|The Money Game|
I read an extract of this book somewhere or other and thought it was hilarious. Then I lost the reference to it and found I couldn't remember the title or the author - it had got so mixed up in my mind with similar books that weren't as good. Recently a friend mentioned that he was reading this brilliant book about finance from the 1960s and the penny dropped.
The Money Game by Adam Smith, but not The Adam Smith, is a fantastic introduction to the world of high finance. It is getting on for 50 years old so obviously parts of the book read more like history than commentary. The chapters on the introduction of computerised trading, for instance, are very much from another time and another place.
However, the book stands up, not just as a curiosity but as a study of the drivers at play within the market.
"Adam Smith" is a nom de plume, the writer is a longstanding Wall St insider called George J.W. Goodman, but the name is the only thing that comes across as fake. His writing style is punchy and direct: it's like reading about finance in the pages of a Dashiell Hammett thriller. The chapter headlines are catchy and fun - like Identity And Anxiety, Is The Market Really A Crowd? and What Are They In It For?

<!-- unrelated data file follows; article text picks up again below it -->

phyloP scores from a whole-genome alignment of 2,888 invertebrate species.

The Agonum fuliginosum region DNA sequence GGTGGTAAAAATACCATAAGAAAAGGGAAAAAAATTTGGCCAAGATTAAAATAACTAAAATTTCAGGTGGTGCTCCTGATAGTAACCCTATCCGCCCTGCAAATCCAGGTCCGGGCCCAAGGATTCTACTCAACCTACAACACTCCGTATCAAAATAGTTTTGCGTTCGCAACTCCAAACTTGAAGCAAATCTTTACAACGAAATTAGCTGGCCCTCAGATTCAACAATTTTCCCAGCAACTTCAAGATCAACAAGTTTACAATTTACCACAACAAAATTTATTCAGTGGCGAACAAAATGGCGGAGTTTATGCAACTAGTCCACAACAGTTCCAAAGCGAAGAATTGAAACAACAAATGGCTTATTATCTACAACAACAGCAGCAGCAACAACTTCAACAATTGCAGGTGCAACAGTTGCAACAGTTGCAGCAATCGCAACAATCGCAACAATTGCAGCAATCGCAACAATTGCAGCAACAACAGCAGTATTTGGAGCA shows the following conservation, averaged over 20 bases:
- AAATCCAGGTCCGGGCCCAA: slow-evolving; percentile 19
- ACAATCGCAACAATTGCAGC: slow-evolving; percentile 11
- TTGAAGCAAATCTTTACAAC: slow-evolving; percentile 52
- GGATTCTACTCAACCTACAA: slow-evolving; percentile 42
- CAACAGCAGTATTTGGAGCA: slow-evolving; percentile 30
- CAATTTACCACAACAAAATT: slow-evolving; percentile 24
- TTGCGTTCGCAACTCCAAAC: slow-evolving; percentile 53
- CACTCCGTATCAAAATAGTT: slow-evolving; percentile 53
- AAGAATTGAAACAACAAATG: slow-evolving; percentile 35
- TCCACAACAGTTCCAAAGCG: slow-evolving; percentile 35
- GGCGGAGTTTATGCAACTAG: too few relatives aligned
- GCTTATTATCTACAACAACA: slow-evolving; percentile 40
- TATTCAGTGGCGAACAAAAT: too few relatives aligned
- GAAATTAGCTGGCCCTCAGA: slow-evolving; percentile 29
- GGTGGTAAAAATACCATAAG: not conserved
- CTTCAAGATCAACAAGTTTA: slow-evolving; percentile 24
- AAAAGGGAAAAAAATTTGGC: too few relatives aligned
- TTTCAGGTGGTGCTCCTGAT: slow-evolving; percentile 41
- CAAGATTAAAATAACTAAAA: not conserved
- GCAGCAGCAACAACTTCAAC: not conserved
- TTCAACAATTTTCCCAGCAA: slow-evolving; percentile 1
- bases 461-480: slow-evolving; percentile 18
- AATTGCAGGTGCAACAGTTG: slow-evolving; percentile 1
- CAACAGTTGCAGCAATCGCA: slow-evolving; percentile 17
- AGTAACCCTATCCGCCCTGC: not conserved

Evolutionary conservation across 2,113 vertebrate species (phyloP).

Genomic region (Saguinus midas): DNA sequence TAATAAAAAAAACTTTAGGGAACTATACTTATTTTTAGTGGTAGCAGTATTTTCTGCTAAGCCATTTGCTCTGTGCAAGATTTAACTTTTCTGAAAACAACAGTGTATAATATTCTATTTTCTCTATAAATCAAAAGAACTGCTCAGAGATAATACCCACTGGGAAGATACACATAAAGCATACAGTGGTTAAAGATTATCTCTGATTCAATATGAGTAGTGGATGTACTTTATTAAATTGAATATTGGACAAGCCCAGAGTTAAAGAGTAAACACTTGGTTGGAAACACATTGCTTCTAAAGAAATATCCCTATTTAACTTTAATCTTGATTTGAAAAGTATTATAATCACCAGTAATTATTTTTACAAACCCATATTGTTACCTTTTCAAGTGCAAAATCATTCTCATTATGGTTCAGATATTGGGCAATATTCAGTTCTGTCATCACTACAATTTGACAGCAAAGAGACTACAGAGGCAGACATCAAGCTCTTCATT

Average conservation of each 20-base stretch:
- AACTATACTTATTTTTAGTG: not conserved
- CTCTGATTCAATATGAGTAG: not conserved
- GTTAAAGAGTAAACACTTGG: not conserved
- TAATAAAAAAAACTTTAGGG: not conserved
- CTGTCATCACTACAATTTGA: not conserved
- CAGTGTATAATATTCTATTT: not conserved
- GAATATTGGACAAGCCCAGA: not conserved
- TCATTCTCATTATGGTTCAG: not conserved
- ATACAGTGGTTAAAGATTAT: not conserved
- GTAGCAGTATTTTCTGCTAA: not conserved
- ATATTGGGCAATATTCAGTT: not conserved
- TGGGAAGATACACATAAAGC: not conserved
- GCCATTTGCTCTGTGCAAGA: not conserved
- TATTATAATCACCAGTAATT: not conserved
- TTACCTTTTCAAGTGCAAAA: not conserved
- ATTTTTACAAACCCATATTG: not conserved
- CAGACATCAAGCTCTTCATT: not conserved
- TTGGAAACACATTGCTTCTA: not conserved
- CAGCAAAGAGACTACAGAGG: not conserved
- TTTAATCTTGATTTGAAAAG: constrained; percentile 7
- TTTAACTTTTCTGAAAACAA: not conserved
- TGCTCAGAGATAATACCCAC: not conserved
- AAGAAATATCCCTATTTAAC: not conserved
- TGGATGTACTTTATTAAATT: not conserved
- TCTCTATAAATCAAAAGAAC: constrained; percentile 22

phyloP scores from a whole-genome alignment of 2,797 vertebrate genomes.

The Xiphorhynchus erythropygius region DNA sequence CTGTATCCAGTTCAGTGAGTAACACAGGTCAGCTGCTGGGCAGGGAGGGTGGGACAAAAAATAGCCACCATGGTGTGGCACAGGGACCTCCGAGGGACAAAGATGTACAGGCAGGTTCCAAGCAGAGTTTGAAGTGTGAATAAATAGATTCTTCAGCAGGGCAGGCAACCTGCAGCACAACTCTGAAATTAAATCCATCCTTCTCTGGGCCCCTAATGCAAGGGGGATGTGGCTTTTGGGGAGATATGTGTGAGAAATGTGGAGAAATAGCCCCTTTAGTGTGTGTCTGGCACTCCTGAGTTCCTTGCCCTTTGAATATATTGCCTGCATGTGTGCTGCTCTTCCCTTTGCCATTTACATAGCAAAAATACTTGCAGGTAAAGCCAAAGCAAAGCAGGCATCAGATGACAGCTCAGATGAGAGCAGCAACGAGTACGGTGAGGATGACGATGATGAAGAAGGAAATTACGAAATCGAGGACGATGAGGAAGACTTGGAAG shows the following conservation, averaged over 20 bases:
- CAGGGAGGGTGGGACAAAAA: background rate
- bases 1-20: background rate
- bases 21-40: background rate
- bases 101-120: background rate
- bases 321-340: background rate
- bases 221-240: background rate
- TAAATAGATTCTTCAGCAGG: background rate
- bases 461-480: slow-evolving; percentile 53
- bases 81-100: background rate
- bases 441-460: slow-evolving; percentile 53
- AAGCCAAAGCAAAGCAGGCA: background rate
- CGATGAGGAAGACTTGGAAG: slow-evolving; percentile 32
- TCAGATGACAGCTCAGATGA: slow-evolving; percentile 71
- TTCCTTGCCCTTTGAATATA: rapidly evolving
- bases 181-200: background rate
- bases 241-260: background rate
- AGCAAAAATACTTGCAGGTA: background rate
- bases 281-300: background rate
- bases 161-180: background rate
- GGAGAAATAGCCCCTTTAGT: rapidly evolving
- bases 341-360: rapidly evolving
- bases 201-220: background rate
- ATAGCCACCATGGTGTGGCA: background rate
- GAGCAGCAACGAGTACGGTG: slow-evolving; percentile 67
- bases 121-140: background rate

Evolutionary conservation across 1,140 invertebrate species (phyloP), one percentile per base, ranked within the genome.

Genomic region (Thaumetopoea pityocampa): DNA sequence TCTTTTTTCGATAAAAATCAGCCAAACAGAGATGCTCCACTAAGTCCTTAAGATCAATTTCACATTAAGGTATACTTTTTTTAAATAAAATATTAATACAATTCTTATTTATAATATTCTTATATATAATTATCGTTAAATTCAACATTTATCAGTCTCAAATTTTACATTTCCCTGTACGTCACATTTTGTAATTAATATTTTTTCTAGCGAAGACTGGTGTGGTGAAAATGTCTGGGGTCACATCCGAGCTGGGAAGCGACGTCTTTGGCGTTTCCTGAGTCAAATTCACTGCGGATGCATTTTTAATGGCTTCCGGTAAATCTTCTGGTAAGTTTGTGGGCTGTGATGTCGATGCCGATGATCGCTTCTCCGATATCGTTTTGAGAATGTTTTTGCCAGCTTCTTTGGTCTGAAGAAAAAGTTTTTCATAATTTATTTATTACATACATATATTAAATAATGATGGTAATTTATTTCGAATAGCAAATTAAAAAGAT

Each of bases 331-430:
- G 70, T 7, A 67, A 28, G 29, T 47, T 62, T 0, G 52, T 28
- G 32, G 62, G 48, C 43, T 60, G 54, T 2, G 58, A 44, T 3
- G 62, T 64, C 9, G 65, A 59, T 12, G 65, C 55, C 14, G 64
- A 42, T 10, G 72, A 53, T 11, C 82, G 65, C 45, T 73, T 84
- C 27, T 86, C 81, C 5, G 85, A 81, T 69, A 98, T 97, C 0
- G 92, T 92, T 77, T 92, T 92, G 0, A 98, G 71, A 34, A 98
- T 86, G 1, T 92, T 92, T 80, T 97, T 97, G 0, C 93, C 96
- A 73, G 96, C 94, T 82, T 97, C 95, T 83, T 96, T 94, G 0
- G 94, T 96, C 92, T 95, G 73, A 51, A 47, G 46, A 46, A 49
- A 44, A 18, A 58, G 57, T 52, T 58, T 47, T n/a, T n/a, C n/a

In the first half of the book he sets out his arguments over how the market works: how people follow one another into things and how this inevitably leads to bulls and bears. There's a hilarious series of anecdotes which he claims are compiled after a psychiatrist friend of his set him up with interviews with his clients ("All my patients are in the markets"). These are terrific, timeless portraits of the kinds of people who play with shares and why, though written in that politically incorrect style we now associate with Mad Men etc.
My favourite anecdote though remains the one I first read as an extract somewhere else: Timing And Diversion, The Cocoa Game. Here, Smith and his investment buddies, lead by The Great Winfield, put their money into cocoa, without having the first clue about where the cocoa comes from and what will really effect the price.
In the end they send someone to Ghana dressed in a white safari suit, who gets lost in the wilderness and ends up thinking he's going to get eaten by cannibals. Not the sort of tale you could tell now, in 2011, but given the context and Smith's dry as a bone narrative style, it left me laughing on the floor.